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Providing evidence to improve practice

Action: Release captive-bred salamanders (including newts) Amphibian Conservation

Key messages

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  • One before-and-after study in Germany found that captive-bred great crested newts and smooth newts released as larvae, juveniles and adults established stable breeding populations.


Supporting evidence from individual studies


A before-and-after study in 1994–2004 of created ponds in wet meadows in the Luhe valley, Germany (Kinne 2004) found that released captive-bred great crested newts Triturus cristatus and smooth newts Triturus vulgaris established stable breeding populations. Newts colonized new ponds within four years. By 2004, they bred in nine of 14 ponds, inhabited all terrestrial habitats (at low densities) and had moved up to 4 km away. Fourteen ponds and many small pools were created and planted with aquatic species, as well fish removal from existing ponds and terrestrial habitat management. Initially, 24 of each species were housed in indoor tanks. In following years, eggs were produced in an outdoor enclosure and then collected and transferred indoors for rearing. Sixty captive-bred great crested newt and 90 smooth newt larvae and juveniles were released into two created ponds annually. In 2000–2004, 5–10 adults were also released into the two ponds.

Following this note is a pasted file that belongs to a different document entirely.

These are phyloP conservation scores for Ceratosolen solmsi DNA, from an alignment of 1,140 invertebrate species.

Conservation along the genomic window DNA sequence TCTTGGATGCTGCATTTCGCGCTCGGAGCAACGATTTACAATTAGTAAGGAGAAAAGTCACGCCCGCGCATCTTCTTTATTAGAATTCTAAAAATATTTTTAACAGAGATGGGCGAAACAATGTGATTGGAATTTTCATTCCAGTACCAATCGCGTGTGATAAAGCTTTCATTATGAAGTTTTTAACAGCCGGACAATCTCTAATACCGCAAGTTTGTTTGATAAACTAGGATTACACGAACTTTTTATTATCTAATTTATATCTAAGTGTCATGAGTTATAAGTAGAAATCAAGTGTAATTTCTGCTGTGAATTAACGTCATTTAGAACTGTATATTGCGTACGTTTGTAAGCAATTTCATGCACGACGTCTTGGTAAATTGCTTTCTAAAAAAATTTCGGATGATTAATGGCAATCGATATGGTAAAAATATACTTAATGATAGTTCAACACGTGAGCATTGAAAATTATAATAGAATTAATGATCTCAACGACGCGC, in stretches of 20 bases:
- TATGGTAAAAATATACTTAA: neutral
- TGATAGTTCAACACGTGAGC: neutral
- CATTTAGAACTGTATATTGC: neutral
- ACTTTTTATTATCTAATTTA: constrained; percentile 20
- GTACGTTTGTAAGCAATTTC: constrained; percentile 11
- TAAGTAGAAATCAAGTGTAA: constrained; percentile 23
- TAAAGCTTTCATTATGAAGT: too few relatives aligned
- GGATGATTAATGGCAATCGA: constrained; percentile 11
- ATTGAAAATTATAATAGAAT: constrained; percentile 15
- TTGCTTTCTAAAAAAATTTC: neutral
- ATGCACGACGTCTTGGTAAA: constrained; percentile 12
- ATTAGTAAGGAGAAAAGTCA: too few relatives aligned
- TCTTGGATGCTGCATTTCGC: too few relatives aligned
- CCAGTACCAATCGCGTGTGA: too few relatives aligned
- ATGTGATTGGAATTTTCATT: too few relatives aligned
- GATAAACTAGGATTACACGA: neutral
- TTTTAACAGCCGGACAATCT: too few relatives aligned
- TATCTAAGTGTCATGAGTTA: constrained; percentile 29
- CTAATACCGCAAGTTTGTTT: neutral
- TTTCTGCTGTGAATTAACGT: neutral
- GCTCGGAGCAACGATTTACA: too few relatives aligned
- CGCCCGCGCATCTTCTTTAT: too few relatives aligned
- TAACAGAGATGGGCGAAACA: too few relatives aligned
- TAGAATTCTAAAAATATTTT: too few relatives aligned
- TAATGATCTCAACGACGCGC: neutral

Referenced papers

Please cite as:

Smith, R.K., Meredith, H. & Sutherland, W.J. (2019) Amphibian Conservation. Pages 9-65 in: W.J. Sutherland, L.V. Dicks, N. Ockendon, S.O. Petrovan & R.K. Smith (eds) What Works in Conservation 2019. Open Book Publishers, Cambridge, UK.